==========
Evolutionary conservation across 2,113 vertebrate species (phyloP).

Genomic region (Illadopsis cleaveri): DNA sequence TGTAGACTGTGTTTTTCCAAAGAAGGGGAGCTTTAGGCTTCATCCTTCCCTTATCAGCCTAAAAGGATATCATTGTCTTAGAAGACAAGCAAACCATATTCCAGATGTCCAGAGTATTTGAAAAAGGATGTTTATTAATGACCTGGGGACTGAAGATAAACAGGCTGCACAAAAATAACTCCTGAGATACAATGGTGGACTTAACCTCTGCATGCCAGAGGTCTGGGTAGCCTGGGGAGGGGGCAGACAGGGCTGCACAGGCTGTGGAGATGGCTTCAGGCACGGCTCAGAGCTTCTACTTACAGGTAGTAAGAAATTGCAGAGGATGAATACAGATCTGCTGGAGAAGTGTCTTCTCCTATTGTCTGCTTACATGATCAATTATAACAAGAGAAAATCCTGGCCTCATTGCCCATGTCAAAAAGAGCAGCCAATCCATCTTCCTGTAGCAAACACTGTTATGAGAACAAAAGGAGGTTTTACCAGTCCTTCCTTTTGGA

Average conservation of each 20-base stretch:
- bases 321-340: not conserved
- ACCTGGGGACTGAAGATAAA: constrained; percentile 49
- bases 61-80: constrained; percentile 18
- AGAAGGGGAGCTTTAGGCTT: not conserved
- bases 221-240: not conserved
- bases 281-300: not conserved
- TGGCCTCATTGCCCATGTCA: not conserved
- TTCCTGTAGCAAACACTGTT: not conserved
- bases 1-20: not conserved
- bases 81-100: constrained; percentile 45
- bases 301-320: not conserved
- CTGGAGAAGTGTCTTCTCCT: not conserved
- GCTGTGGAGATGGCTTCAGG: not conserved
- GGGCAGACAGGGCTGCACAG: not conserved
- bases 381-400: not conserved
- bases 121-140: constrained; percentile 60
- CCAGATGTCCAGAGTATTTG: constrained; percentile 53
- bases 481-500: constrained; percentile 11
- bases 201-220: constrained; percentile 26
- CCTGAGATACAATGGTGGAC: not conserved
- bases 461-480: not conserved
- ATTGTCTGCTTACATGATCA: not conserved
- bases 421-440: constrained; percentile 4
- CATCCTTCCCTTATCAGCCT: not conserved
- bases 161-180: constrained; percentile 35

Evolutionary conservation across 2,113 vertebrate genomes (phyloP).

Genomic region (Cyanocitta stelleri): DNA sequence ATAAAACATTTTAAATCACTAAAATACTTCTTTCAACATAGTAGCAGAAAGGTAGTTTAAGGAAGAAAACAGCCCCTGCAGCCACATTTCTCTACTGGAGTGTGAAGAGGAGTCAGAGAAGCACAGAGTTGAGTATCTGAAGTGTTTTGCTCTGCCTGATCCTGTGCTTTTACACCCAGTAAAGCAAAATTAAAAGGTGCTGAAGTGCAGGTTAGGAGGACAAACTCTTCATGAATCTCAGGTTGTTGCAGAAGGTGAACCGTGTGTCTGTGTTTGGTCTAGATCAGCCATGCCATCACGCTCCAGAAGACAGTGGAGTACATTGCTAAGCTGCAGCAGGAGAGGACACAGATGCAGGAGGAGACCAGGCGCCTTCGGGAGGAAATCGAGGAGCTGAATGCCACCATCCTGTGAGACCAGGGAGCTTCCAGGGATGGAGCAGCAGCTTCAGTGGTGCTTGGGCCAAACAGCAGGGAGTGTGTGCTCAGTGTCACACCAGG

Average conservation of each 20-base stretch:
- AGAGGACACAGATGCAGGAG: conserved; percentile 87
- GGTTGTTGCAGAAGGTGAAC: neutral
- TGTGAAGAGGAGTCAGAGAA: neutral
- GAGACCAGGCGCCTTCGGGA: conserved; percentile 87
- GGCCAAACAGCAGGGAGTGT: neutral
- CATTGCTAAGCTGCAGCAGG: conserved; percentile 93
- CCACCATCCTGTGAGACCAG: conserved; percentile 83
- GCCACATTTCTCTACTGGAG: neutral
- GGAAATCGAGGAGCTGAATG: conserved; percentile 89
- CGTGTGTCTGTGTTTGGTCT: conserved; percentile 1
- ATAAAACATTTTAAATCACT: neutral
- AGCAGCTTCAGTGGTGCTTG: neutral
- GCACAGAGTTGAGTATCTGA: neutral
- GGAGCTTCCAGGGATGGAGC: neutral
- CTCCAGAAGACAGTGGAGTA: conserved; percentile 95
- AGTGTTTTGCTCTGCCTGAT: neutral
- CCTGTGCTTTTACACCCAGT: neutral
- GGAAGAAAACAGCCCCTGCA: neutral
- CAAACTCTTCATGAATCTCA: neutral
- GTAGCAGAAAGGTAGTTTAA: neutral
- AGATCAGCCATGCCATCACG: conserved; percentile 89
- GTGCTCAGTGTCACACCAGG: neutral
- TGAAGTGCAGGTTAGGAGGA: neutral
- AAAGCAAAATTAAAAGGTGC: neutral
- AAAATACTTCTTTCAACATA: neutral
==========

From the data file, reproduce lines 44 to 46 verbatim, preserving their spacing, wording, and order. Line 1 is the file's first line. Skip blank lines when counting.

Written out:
- GCACAGAGTTGAGTATCTGA: neutral
- GGAGCTTCCAGGGATGGAGC: neutral
- CTCCAGAAGACAGTGGAGTA: conserved; percentile 95